At Bleacher Report, I explained why the Cowboys should trade down in the first round. Here’s an excerpt:
Exploiting the Chart
Because teams still use the original trade chart to make moves, the Cowboys can exploit inefficiencies in the way the chart is constructed relative to how players actually perform. That is, they can and should look for areas on the chart where the cost of trading is less than the value of they player(s) they can expect in return.
Looking at historic NFL production, here’s a chart displaying approximate value versus the cost of each pick, both as a function of the overall value. According to the chart, for example, the top overall pick accounts for five percent of the total value, but in reality, the No. 1 overall selection has accrued around just 2.5 percent of the class’s total approximate value.
The cost of the draft’s top picks is massive. Teams trading up into the top 10, especially, need to be extremely confident they’re acquiring a future star, because the cost of the picks is far more than the production that can normally be expected.
You can see that the cost of trading surpasses the expected production up until around the 20th overall selection. At that point, the cost of draft selections on the original trade value chart drops quite a bit, yet there are still quality players in that range.
That trend continues for a few rounds; in terms of historic production, the largest inefficiencies exist from the back of the first round into the third and fourth rounds. That’s the area where the most value exists when you consider the price of each pick.
First-Round Trade Results
This isn’t just a mathematical trick that has little basis in reality. We can look at past first-round trades to see that teams trading down in the round (or out of it altogether) have found a ton of success.
Teams trading down in or out of the first round have accrued the best player 50.9 percent of the time. That’s amazing since the reason a team trades up is because they think they’ll acquire the best player. The numbers suggest that if you believe you’ll get the best player by trading up in the first round, think again.
You might think that because trying to guess the team that will get the top player in a first-round trade is basically a coin flip, it doesn’t matter if you move up or down. However, if it’s really a coin flip, the smart things to do would be to 1) maximize opportunities and 2) do it as cheaply as possible. Why trade up to get something you can probably have later?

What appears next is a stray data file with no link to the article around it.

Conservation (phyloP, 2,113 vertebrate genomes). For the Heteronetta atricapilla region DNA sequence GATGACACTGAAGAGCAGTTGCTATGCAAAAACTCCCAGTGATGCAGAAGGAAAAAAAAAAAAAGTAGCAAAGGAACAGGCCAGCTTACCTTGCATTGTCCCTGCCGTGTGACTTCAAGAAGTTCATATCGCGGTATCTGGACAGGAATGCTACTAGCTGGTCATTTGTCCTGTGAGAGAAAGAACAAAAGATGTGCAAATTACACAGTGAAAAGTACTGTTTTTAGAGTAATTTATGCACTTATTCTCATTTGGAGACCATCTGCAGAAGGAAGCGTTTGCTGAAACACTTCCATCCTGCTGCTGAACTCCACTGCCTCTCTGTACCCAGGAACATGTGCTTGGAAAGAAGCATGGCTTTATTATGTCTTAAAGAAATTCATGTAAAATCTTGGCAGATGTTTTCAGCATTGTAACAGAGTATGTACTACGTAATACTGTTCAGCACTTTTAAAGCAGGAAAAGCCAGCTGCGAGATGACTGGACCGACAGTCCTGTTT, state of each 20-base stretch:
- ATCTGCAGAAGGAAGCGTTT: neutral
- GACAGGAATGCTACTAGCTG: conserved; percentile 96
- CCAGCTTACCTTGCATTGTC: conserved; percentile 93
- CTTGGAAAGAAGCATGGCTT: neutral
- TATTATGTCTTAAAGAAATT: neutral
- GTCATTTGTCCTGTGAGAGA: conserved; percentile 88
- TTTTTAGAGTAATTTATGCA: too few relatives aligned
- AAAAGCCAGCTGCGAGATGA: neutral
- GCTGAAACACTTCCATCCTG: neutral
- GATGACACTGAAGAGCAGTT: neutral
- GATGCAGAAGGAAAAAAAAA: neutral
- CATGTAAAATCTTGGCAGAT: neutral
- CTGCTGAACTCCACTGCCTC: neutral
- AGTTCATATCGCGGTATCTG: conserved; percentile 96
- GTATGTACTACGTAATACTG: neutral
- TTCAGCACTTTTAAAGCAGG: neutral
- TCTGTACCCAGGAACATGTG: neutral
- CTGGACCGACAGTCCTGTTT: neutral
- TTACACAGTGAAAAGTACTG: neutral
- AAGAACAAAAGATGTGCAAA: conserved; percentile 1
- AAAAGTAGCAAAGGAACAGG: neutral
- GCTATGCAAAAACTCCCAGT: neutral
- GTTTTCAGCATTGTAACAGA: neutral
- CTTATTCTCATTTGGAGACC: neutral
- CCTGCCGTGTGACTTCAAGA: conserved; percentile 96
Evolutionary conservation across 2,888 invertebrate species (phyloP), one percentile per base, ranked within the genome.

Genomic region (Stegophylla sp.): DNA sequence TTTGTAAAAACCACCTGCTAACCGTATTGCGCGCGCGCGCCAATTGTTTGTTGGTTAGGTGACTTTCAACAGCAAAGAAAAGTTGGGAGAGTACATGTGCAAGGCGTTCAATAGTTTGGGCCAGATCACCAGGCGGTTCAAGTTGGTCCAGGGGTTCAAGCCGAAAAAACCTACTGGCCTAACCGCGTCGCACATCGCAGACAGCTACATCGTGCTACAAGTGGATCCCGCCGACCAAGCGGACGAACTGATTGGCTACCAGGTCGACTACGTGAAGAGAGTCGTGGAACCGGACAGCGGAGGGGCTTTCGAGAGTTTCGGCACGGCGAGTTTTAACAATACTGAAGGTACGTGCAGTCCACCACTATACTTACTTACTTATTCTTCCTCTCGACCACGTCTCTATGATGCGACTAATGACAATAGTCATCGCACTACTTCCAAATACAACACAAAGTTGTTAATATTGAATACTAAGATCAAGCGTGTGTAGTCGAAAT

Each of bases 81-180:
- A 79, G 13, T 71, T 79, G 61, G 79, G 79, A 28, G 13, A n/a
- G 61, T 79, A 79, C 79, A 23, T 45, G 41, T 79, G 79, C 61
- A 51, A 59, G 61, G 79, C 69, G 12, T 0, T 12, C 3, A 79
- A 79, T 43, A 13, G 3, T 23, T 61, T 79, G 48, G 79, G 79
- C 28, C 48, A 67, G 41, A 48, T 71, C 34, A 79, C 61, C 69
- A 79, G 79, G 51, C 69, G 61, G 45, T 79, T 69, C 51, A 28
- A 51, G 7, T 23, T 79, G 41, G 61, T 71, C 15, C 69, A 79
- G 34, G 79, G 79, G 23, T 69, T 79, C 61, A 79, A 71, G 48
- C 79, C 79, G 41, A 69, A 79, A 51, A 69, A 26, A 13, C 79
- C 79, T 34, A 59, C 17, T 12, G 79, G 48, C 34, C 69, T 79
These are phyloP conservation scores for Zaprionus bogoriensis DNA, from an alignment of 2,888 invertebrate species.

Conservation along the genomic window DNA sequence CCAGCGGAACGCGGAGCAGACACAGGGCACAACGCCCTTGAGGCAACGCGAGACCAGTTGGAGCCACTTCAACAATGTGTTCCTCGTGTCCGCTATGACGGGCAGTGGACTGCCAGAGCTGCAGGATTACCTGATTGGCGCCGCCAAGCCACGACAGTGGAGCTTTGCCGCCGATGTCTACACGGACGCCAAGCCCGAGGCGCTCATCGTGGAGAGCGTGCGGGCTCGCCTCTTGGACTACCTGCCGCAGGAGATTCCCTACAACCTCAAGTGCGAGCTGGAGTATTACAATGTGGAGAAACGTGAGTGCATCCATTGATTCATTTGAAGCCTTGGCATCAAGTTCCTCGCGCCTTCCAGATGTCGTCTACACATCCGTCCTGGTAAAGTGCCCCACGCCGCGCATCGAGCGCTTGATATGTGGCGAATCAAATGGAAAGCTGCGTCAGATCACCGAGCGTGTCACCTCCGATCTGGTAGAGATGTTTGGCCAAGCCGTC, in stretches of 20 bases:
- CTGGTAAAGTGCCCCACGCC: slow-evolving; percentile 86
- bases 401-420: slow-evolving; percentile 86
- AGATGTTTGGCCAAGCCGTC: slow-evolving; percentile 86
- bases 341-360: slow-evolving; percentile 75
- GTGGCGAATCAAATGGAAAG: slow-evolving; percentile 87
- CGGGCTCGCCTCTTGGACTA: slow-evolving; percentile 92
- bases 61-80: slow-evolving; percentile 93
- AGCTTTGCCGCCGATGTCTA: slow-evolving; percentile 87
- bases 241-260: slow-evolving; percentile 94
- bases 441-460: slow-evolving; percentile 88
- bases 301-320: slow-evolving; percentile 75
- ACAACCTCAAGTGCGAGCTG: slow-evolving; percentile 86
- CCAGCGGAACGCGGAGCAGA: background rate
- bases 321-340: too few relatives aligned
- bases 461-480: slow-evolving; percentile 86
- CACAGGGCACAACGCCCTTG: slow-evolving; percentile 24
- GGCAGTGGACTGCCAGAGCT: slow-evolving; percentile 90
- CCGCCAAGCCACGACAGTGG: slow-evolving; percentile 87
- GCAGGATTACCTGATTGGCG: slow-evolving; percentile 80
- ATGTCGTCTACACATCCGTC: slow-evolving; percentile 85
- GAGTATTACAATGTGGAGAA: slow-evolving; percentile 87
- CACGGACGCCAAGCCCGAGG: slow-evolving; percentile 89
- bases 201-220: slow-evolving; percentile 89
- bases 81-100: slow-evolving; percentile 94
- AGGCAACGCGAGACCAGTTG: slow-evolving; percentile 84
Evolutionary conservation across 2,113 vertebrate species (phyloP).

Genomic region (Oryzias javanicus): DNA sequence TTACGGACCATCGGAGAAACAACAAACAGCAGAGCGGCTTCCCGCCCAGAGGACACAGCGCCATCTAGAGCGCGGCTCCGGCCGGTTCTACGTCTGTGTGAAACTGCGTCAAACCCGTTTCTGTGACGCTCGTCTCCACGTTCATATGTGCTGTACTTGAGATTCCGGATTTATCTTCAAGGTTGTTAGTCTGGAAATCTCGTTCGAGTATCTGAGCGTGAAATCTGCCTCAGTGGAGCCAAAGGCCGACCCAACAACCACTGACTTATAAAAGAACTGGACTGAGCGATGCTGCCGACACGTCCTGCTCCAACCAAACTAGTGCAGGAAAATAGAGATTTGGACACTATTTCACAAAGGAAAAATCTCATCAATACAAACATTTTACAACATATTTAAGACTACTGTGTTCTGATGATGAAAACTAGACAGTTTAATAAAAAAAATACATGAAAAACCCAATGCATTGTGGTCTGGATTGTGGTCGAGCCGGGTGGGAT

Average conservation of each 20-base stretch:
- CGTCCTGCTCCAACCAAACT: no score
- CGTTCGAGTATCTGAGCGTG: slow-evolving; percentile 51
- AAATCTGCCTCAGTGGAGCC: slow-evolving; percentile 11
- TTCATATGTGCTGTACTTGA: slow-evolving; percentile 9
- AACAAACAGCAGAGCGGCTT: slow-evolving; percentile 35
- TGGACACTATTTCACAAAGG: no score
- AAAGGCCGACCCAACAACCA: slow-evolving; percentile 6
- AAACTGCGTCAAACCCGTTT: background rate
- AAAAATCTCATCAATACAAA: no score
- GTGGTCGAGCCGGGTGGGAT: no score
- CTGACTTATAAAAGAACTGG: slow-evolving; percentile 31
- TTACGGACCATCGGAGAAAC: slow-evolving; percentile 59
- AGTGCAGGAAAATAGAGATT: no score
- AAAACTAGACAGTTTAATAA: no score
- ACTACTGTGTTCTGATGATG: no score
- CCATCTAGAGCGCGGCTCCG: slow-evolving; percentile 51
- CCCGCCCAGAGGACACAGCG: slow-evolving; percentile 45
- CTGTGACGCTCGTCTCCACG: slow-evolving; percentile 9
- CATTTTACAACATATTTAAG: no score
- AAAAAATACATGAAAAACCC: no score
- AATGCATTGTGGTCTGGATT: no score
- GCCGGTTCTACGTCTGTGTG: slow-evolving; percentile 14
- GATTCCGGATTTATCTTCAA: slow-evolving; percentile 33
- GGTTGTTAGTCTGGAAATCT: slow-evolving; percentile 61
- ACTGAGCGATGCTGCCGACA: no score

Further, teams trading down have acquired 64.4 percent of the total player value in those trades. The numbers are staggering.
Loading Up and Accounting for Fallibility
Again, the Cowboys should be trying to maximize their chances of hitting by loading up on picks where the greatest inefficiencies exist. They actually tried to pull this off last year, trading back from the middle of the first to the back of it, grabbing an extra third-rounder in the process. Whether or not they saw the proper return, they at least tried to make a move that was statistically prudent.
Central to the idea that you should accrue draft picks is understanding your own fallibility. Teams trade up as though they’re sure the player they covet is going to be as good as they believe, but it’s not that black-and-white. There’s a lot of uncertainty that goes into drafting, so teams need to account for that.
Further, teams that trade up are typically selecting a player who is an outlier on their board. If that team didn’t have him ranked much higher than others, he probably wouldn’t still be available. By accounting for the fact that they could be wrong in their assessment of said player, the Cowboys and other teams considering trading up might think again.
The common rebuttal is that every situation needs to be taken on a case-by-case basis and that every player is unique, but that line of thinking is probably what’s gotten teams who trade up in trouble. Every player and situation is unique, sure, but teams drastically overrate their ability to predict the future.
To get the best in a trade-up, teams basically need to think they know something that 31 other teams don’t, which will rarely be the case. Once teams accept that they just don’t know as much as they think they do, it will become easier to recognize the dangers of trading up and the value of maximizing draft picks.
Put another way, consider two dart throwers, one with zero skill and one with perfect skill. The first has a low probability of hitting a bulleye on a given throw, so he wants as many darts as possible. The latter can hit a bullseye every time, so if that’s the goal, he needs only one dart.
NFL teams have been acting as though they’re perfect (or near-perfect) dart throwers. When they realize that there’s just a whole lot more uncertainty involved in the process – when they realize the market itself forces them into being low-skill dart throwers – they’ll act differently, maximizing opportunities and minimizing cost.